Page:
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  1. Kalyan says:

    I was told to put a jar if money out on the porch, on December 31st, to bring money. 🙂

  2. Kim Bracher says:

    Is it ok to let my dog outside on new year’s day. She will be the first one back in.

    1. Robyn Stone says:

      I never heard anything about a dog, Kim, but I’m sure the superstition is for a person.

  3. Marius says:

    My family has a superstition: on New Year’s Eve (31st December) you should have money in your pockets. It is believed whatever you do before or after or on the New Year’s Eve it will influence all the year, so have money.

  4. Thalia says:

    Has anybody actually not put these traditions in practice and something happened in their life throughout that year? I’m freaking out because I’m actually washing I have so much clothes and I did spend some money 

    1. Gem says:

      My family have similar traditions/superstitious.

      We don’t spend on the 1st of of the year so we won’t over spend(at least not as my son’s birthday is on New Year).
      We eat some type of noodles to have longevity life; we make sure we have 12 round fruits (to represent each month), wear polka dots to attract luck, and eat glutinous dessert-to have strong family bond.

      Oh! My kids jump as high as they can at midnight to show how much they’ll grow that year.
      All in fun!

    2. Robyn Stone says:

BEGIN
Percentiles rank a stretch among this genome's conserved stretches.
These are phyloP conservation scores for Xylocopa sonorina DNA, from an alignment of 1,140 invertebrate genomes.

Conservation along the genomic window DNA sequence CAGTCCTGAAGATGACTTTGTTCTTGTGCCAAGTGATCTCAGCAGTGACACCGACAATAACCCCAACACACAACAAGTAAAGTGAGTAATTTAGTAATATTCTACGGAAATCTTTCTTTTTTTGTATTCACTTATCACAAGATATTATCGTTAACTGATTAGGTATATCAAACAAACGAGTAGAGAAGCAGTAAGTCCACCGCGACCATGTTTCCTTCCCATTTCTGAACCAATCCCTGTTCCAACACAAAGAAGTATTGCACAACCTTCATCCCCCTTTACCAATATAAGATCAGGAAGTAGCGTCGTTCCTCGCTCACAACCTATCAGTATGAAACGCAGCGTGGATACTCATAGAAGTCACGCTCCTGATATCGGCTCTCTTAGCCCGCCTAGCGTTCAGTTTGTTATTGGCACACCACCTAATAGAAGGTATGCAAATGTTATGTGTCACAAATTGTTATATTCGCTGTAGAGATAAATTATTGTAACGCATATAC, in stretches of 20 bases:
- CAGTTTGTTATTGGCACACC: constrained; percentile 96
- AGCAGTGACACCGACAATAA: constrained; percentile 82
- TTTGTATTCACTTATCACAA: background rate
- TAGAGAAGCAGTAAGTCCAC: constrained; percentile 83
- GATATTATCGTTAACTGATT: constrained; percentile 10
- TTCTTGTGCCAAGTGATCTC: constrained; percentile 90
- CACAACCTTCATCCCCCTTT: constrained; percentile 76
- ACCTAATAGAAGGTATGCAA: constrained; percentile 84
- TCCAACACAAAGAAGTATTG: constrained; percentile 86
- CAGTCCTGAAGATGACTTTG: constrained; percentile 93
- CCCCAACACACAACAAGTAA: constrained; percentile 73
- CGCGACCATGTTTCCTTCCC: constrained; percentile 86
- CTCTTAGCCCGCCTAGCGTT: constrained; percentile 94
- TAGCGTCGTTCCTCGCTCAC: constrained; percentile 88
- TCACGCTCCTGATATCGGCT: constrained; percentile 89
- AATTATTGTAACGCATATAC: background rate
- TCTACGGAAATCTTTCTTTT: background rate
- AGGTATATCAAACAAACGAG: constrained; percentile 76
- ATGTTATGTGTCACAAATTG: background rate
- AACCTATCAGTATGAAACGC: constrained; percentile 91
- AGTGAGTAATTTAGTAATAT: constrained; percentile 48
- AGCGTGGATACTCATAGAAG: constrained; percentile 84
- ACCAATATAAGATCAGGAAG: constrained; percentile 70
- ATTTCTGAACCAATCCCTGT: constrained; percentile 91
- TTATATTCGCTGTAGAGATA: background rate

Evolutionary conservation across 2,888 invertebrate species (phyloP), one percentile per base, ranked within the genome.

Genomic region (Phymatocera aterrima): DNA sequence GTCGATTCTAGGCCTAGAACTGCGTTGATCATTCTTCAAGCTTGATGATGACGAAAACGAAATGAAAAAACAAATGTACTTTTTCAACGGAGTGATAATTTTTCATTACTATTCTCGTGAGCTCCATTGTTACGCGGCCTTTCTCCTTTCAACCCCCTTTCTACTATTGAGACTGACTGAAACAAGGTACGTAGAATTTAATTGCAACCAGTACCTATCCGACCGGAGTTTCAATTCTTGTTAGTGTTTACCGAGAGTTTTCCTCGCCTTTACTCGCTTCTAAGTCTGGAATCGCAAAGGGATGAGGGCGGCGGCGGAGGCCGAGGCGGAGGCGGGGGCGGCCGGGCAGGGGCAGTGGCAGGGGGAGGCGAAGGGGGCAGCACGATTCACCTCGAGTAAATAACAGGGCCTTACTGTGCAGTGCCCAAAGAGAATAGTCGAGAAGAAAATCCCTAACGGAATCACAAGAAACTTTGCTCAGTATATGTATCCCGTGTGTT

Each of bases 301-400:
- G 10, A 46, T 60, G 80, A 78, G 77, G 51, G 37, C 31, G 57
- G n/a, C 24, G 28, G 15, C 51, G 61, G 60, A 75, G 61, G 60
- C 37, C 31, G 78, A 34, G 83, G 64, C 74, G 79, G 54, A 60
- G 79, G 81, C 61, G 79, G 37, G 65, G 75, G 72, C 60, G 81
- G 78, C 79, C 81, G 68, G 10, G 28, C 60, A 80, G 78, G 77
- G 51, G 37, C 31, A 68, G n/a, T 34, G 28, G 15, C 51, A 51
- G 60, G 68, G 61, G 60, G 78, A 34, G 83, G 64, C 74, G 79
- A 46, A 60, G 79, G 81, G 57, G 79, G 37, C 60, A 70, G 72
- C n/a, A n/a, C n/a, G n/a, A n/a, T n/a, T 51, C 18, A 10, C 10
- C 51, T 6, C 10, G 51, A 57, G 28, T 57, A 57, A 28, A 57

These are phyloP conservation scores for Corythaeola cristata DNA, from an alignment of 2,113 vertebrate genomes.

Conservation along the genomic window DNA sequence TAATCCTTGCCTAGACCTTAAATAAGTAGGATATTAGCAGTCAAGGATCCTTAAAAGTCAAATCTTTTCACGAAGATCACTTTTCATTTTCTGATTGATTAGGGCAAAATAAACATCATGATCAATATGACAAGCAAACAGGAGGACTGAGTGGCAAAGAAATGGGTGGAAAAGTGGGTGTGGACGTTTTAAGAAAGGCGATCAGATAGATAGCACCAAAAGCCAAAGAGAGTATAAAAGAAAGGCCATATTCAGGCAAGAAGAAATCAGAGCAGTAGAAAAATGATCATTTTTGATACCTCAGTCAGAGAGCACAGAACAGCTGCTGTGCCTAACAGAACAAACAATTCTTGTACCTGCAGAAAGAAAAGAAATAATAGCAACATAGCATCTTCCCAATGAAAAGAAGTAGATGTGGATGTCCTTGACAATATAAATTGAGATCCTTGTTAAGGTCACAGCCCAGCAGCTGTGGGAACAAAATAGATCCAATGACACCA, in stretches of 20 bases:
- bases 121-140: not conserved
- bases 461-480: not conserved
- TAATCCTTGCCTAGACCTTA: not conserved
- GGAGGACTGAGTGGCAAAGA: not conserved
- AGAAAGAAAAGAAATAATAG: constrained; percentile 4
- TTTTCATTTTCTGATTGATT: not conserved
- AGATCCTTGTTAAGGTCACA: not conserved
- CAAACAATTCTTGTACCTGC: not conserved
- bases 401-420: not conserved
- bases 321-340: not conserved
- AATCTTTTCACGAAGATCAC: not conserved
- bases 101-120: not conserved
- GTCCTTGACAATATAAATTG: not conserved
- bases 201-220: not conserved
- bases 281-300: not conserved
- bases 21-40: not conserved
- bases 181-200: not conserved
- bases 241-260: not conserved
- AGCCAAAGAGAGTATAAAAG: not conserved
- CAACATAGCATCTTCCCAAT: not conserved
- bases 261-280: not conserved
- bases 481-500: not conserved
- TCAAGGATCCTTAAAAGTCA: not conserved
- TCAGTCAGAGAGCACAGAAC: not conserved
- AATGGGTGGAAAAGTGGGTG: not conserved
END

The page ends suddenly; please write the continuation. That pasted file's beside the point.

Gem, most of your traditions/superstitions are ones I haven’t heard of. We may have to add some of those to our list.

    3. Sandra says:

      I went shopping one year, thus spent money…I spent money in one form or another every day that year!

  5. Elaine Powell says:

    An elderly lady friend said, On Jan 1, don’t exit from the same door you came in.  I have no idea what that means. 

    1. Robyn Stone says:

      Thanks for adding that one, Elaine! 😉

  6. Sandra says:

    This was interesting to find similarities from various cultures. I’m African-American and familiar with variations of 1 & 3. Don’t wash clothes on New Year’s Day, as you’re washing away someone (assuring a loved one’s death). Make sure a man first enters your home to ensure good luck/prosperity. Growing up we’d traditionally have greens, black-eyed peas, and jowls (ham for those who didn’t eat jowls) to bring prosperity. Because most fish swim upstream–I think–(emphasis on UP), this was a must-have food eventually added as well. They naturally move UPward, assuring success in your endeavors for the year. My parents were from the south and had many traditions and superstitions instilled at an early age. As our family grew and we grew in faith, we cherished memories and learned to embrace freedom from fearful superstitions. Be blessed!

  7. Sherri Whitt says:

    My grandfather was Born in 1896 he was Irish as well and would get up early on New Years Day to bring good luck to all his friends.

  8. Virginia Carpenter says:

    My grandmother and mother always made pillow cases out of unbleached muslim and cooked cabbage. The pillow cases were supposed to make sure you had money throughout the year and the cabbage was so you would never be without food. I always think about these wonderful traditions and I am sorry that I didnot keep them up.

  9. bridget {bake at 350} says:

    I have never heard of these!!! Mr. E invited some “guys” over tomorrow to watch football. I sure hope the first one in the door is tall and dark-haired. 🙂

    1. Robyn says:

      Oh yes! I’d certainly make them stand there until the tallest, darkest haired one arrived. 🙂 Maybe just slip some cookies outside for their wait tonight.